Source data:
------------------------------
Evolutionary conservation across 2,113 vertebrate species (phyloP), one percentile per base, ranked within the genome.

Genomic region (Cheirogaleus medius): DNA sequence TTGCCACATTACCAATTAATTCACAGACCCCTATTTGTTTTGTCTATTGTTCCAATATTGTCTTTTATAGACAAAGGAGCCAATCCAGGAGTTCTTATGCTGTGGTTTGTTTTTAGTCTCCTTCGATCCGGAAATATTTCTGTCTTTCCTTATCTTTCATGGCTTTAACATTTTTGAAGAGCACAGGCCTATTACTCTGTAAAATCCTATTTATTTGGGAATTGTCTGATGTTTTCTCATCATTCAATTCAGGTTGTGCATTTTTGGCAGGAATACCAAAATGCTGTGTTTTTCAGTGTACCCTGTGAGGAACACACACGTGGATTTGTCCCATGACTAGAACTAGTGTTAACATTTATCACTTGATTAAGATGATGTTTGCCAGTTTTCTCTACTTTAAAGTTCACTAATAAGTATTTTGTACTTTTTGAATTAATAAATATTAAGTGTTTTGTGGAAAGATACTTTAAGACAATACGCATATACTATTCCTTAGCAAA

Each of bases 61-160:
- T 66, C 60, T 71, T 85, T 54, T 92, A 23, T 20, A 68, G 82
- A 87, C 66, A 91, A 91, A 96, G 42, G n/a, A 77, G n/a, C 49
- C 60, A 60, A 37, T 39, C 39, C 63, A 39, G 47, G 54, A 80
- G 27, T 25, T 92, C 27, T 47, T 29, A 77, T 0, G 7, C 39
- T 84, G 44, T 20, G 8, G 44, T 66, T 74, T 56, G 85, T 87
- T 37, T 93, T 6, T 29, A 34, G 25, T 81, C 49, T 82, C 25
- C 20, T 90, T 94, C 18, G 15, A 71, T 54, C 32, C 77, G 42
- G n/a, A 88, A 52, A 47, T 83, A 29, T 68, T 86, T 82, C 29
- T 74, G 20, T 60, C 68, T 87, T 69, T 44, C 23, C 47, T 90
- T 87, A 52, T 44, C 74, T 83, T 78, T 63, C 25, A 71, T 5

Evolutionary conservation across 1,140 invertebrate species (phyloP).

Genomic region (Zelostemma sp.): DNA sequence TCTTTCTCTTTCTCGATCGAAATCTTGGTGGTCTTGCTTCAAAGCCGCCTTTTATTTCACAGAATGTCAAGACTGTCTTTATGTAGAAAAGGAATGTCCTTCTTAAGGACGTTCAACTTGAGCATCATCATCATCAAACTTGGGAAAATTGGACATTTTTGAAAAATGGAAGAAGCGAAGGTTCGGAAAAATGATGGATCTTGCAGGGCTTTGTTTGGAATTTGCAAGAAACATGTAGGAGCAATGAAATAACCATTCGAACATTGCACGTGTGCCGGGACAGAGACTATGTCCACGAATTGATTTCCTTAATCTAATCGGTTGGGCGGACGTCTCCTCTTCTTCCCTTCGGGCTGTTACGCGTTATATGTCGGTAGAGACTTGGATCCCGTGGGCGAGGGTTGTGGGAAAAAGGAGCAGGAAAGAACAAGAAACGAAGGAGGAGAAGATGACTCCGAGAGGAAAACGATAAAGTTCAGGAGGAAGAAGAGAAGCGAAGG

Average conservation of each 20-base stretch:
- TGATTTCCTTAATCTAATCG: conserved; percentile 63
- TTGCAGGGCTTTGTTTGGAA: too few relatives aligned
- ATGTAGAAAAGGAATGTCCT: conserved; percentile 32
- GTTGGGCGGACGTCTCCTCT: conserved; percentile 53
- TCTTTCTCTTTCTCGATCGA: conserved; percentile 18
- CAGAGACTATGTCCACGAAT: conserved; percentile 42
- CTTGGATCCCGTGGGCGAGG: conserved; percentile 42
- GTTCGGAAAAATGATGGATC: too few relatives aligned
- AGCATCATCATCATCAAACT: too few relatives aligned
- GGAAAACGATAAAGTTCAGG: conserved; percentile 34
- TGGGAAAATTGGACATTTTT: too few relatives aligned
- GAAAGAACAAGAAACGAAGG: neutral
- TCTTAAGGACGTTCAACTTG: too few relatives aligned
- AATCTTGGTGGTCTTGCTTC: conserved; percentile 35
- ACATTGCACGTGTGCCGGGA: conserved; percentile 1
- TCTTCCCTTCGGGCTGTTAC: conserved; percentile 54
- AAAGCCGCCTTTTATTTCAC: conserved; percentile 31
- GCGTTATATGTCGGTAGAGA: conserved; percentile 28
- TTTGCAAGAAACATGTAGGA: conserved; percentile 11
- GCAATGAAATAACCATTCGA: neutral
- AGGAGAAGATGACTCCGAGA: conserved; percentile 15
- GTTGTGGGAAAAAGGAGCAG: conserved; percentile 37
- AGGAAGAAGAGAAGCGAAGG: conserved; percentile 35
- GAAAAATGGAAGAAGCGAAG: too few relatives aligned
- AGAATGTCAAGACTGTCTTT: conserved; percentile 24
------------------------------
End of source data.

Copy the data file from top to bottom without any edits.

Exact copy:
Evolutionary conservation across 2,113 vertebrate species (phyloP), one percentile per base, ranked within the genome.

Genomic region (Cheirogaleus medius): DNA sequence TTGCCACATTACCAATTAATTCACAGACCCCTATTTGTTTTGTCTATTGTTCCAATATTGTCTTTTATAGACAAAGGAGCCAATCCAGGAGTTCTTATGCTGTGGTTTGTTTTTAGTCTCCTTCGATCCGGAAATATTTCTGTCTTTCCTTATCTTTCATGGCTTTAACATTTTTGAAGAGCACAGGCCTATTACTCTGTAAAATCCTATTTATTTGGGAATTGTCTGATGTTTTCTCATCATTCAATTCAGGTTGTGCATTTTTGGCAGGAATACCAAAATGCTGTGTTTTTCAGTGTACCCTGTGAGGAACACACACGTGGATTTGTCCCATGACTAGAACTAGTGTTAACATTTATCACTTGATTAAGATGATGTTTGCCAGTTTTCTCTACTTTAAAGTTCACTAATAAGTATTTTGTACTTTTTGAATTAATAAATATTAAGTGTTTTGTGGAAAGATACTTTAAGACAATACGCATATACTATTCCTTAGCAAA

Each of bases 61-160:
- T 66, C 60, T 71, T 85, T 54, T 92, A 23, T 20, A 68, G 82
- A 87, C 66, A 91, A 91, A 96, G 42, G n/a, A 77, G n/a, C 49
- C 60, A 60, A 37, T 39, C 39, C 63, A 39, G 47, G 54, A 80
- G 27, T 25, T 92, C 27, T 47, T 29, A 77, T 0, G 7, C 39
- T 84, G 44, T 20, G 8, G 44, T 66, T 74, T 56, G 85, T 87
- T 37, T 93, T 6, T 29, A 34, G 25, T 81, C 49, T 82, C 25
- C 20, T 90, T 94, C 18, G 15, A 71, T 54, C 32, C 77, G 42
- G n/a, A 88, A 52, A 47, T 83, A 29, T 68, T 86, T 82, C 29
- T 74, G 20, T 60, C 68, T 87, T 69, T 44, C 23, C 47, T 90
- T 87, A 52, T 44, C 74, T 83, T 78, T 63, C 25, A 71, T 5

Evolutionary conservation across 1,140 invertebrate species (phyloP).

Genomic region (Zelostemma sp.): DNA sequence TCTTTCTCTTTCTCGATCGAAATCTTGGTGGTCTTGCTTCAAAGCCGCCTTTTATTTCACAGAATGTCAAGACTGTCTTTATGTAGAAAAGGAATGTCCTTCTTAAGGACGTTCAACTTGAGCATCATCATCATCAAACTTGGGAAAATTGGACATTTTTGAAAAATGGAAGAAGCGAAGGTTCGGAAAAATGATGGATCTTGCAGGGCTTTGTTTGGAATTTGCAAGAAACATGTAGGAGCAATGAAATAACCATTCGAACATTGCACGTGTGCCGGGACAGAGACTATGTCCACGAATTGATTTCCTTAATCTAATCGGTTGGGCGGACGTCTCCTCTTCTTCCCTTCGGGCTGTTACGCGTTATATGTCGGTAGAGACTTGGATCCCGTGGGCGAGGGTTGTGGGAAAAAGGAGCAGGAAAGAACAAGAAACGAAGGAGGAGAAGATGACTCCGAGAGGAAAACGATAAAGTTCAGGAGGAAGAAGAGAAGCGAAGG

Average conservation of each 20-base stretch:
- TGATTTCCTTAATCTAATCG: conserved; percentile 63
- TTGCAGGGCTTTGTTTGGAA: too few relatives aligned
- ATGTAGAAAAGGAATGTCCT: conserved; percentile 32
- GTTGGGCGGACGTCTCCTCT: conserved; percentile 53
- TCTTTCTCTTTCTCGATCGA: conserved; percentile 18
- CAGAGACTATGTCCACGAAT: conserved; percentile 42
- CTTGGATCCCGTGGGCGAGG: conserved; percentile 42
- GTTCGGAAAAATGATGGATC: too few relatives aligned
- AGCATCATCATCATCAAACT: too few relatives aligned
- GGAAAACGATAAAGTTCAGG: conserved; percentile 34
- TGGGAAAATTGGACATTTTT: too few relatives aligned
- GAAAGAACAAGAAACGAAGG: neutral
- TCTTAAGGACGTTCAACTTG: too few relatives aligned
- AATCTTGGTGGTCTTGCTTC: conserved; percentile 35
- ACATTGCACGTGTGCCGGGA: conserved; percentile 1
- TCTTCCCTTCGGGCTGTTAC: conserved; percentile 54
- AAAGCCGCCTTTTATTTCAC: conserved; percentile 31
- GCGTTATATGTCGGTAGAGA: conserved; percentile 28
- TTTGCAAGAAACATGTAGGA: conserved; percentile 11
- GCAATGAAATAACCATTCGA: neutral
- AGGAGAAGATGACTCCGAGA: conserved; percentile 15
- GTTGTGGGAAAAAGGAGCAG: conserved; percentile 37
- AGGAAGAAGAGAAGCGAAGG: conserved; percentile 35
- GAAAAATGGAAGAAGCGAAG: too few relatives aligned
- AGAATGTCAAGACTGTCTTT: conserved; percentile 24